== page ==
It almost felt like Spring was in the air today, so it is hard to believe that just a few weeks ago we were buried with snow. As a child, I spent most of my time outside during the Spring and Summer. Since my sister was four years younger, I learned to play alone.
I made little rafts of dried leaves for ants.
I chased butterflies.
I sat very still hoping for dragonflies to land close to me.
I leaned back in my swing and watched the clouds float along.
I cooked pretend dandelion soup.
One of my most favorite things to do was to make clover flower necklaces. I would pick pink and white clover flowers, put a small slit with my plastic “play” knife at the bottom of the stem creating a hole. Next, I inserted the stem of the next clover flower through the hole until it was flush with the stem. Then I would cut a slit in that stem and pull another flower through the hole until it was flush with the stem. I did this until it was long enough to make a necklace (a very primitive lei) and then I tied the two stem ends together.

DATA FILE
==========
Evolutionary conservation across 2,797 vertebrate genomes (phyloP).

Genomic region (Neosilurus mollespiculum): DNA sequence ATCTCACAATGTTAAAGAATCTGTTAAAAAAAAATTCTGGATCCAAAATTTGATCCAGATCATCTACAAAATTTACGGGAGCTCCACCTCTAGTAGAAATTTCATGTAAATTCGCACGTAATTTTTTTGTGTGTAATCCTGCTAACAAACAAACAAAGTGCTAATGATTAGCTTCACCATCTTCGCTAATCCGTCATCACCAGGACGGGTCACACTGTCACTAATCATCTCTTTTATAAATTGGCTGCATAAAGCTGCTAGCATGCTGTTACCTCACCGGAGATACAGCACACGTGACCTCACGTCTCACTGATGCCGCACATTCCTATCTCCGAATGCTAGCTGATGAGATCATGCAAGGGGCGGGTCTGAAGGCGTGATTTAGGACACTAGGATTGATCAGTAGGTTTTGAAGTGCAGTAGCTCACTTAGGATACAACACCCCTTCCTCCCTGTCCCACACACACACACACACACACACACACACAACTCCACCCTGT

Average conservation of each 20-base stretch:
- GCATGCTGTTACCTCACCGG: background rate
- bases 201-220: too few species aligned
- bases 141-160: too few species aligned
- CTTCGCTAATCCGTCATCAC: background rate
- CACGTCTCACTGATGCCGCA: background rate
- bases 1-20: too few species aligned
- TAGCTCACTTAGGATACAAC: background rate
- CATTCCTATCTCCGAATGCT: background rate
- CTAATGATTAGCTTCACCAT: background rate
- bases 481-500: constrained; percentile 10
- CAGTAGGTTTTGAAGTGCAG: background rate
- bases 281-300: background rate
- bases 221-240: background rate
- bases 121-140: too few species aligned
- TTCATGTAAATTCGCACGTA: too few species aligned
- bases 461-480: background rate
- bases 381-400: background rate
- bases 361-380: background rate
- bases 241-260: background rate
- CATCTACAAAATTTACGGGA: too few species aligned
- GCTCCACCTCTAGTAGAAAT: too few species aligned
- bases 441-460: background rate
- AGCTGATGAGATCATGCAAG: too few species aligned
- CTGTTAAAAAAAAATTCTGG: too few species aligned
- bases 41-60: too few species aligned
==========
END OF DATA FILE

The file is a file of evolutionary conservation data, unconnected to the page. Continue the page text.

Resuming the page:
Bees chased me.
I made a new necklace at least five times a week.
I was too ignorant to realize that twenty clover flowers hanging around my neck made me very attractive to the buzzing bees.
Ignorance is not always bliss.
Now I understand why my mother didn’t wear her necklace very long.
I should tell you about the Cowboys and Indians tomorrow. Then you will be laughing that not only did I look like an orange tipped matchstick that wore necklaces to attract bees, but that I simply had no common sense.
Did you make clover flower necklaces? Did the bees chase you too? What did you do outside during the summer?
in every childhood,
an enchanted place
where colors are brighter,
the air softer,
and the morning
than ever again.”
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